Turning something you love into a business is the dream, right? Spending all your time getting paid for projects that make you happy and working with people who are passionate about the same things as you. But after a few months or years, you may find yourself grinding away, focusing so much on the day-to-day biz stuff that the passion parts feel all but fizzled out.
You skipped out on the corporate rat race and built something full of creativity and freedom but now…it just feels like you’re back at work.
So how do you get those good vibes going again when your passion-fueled biz starts to feel like a regular ole day job?
Try answering these 7 questions to steer yourself back to your purpose and adjust your day to spend more time on things that bring you joy and ditch the things that bring you down.
Who am I helping + how do they benefit from working with me?
This is one of the best ways to re-center your thoughts. Simon Sinek even wrote a whole book on the subject. In my experience, getting back to your WHY and the purpose behind your work can bring back the passion pretty quickly.
Take some time to dig into your ideal client or customer’s challenges and how your work helps them find a solution. Understanding this can help you make sure your products and services are truly using the best of your skills to benefit your audience. Even if you’re just penning a blog post, there is going to be someone on the other end reading your words – what will you help them do?
And if you’re not really sure you’re having an impact, I highly suggest getting in the habit of sending a weekly email to your audience. (Yes, even if that’s all of 10 people.)
When you are open and honest and show up in people’s inboxes with information and insights that hit home with them, they will RESPOND. They will write you emails that will literally make you cry. Maybe sappy/warm/fuzzy tears, maybe happy tears, maybe laughing so hard you cry tears, but trust me – if you get really, really connected to your audience, it will happen. And then your WHY will come look you straight in the eye and remind you why you started this business in the first place.
What is my goal?
But, of course, it doesn’t always have to be about other people. It’s important to focus on how your work helps you too. Are you imagining penning blog posts from a cafe in Spain? Holding workshops for 500 excited fans? Speaking at a prestigious university? Becoming the cookie queen of Chicago? Or maybe you just want a permanent three-day weekend instead of closing your laptop Sunday night and wondering how you managed to work seven days in a row…again. (Oh yes, I know you’ve done that!)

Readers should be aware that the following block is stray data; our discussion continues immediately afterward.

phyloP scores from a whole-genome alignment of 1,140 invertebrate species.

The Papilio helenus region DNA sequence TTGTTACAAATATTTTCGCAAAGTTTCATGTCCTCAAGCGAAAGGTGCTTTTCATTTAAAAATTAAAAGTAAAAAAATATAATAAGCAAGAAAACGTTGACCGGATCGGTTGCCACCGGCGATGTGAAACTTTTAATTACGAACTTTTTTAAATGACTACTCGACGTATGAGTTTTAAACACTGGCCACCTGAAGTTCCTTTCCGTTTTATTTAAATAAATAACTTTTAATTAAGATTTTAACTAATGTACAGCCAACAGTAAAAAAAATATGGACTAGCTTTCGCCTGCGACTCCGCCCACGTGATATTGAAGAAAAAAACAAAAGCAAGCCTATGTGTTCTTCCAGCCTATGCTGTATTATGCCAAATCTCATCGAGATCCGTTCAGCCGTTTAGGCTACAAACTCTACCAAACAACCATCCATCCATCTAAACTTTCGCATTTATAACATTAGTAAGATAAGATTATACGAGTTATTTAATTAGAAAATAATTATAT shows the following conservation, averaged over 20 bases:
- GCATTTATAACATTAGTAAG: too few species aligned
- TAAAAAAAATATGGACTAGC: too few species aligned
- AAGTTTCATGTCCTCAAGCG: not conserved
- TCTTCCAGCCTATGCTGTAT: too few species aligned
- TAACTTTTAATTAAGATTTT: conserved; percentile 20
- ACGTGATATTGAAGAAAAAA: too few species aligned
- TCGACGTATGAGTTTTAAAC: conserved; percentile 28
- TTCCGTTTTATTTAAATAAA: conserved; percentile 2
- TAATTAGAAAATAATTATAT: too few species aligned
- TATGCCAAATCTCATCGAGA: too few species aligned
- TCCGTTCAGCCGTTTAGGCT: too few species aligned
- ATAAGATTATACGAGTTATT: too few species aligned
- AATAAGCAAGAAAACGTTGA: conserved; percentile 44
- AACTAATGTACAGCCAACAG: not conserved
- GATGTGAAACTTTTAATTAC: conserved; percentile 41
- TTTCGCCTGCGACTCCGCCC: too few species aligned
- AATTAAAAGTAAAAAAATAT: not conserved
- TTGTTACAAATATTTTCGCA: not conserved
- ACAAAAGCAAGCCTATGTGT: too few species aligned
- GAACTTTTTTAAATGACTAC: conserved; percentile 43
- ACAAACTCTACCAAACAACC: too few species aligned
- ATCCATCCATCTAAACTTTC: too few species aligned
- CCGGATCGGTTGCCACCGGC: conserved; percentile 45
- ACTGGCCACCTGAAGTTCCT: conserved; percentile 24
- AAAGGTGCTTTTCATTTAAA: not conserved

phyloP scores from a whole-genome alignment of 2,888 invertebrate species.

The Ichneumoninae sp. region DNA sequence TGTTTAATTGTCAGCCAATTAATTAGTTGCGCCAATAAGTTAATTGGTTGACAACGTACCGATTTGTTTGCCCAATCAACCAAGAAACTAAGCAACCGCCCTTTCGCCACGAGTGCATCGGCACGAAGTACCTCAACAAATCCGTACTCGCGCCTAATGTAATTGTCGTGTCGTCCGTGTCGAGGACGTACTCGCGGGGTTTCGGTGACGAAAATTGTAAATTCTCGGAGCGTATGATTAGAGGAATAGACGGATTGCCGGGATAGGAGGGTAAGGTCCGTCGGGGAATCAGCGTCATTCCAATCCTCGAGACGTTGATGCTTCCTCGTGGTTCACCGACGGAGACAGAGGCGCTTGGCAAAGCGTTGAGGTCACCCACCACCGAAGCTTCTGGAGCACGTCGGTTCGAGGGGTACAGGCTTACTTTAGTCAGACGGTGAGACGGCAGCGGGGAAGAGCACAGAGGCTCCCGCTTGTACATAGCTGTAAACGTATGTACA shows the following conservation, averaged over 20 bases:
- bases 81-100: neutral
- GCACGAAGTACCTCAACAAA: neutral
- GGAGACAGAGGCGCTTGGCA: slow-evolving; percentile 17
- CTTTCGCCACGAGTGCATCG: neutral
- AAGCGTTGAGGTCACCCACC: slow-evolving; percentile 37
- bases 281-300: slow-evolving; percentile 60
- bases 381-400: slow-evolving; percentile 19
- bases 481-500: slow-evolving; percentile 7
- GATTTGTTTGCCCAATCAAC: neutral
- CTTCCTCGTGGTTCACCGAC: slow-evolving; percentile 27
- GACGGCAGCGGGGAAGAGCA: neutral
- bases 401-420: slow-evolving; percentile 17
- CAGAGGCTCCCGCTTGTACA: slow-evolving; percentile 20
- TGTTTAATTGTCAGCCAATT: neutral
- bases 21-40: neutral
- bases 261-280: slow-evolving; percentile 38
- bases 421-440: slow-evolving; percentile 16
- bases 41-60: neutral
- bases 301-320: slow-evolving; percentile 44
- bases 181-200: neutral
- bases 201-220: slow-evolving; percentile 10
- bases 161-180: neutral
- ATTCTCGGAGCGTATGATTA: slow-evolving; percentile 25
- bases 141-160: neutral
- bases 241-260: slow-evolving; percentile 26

You need to have some sort of vision for your future, whether it’s next month, next year, or in 10 years (all three would probably be good), so you know why you’re taking steps in a specific direction and continuing to grow your business each day.
How do my daily tasks contribute to my endgame?
Think about the tasks that show up on your to-do list on a regular basis. Are those items moving you forward, keeping you stagnant, or pulling you backward? Because all too often we start doing things once a week, every week, without stepping back and evaluating what those tasks really bring to the table.
Could one task be exchanged for another to help you make a bigger impact? For example, instead of putting time into scheduling tons of promotional tweets, could you spend a few hours setting up a couple content upgrades + an automated email sequence for a better converting marketing tool?
Or are you obsessed with Pinterest, while most of your ideal readers, clients, or customers are spending their time on Instagram?
This might mean you need to drop some old habits and learn some new skills in order to level up your business and get more bang for your buck. Passion tends to show up more when you’re actually getting a response (emails, subscribers, clients, sales) from all your hard work.
What does my ideal day look like?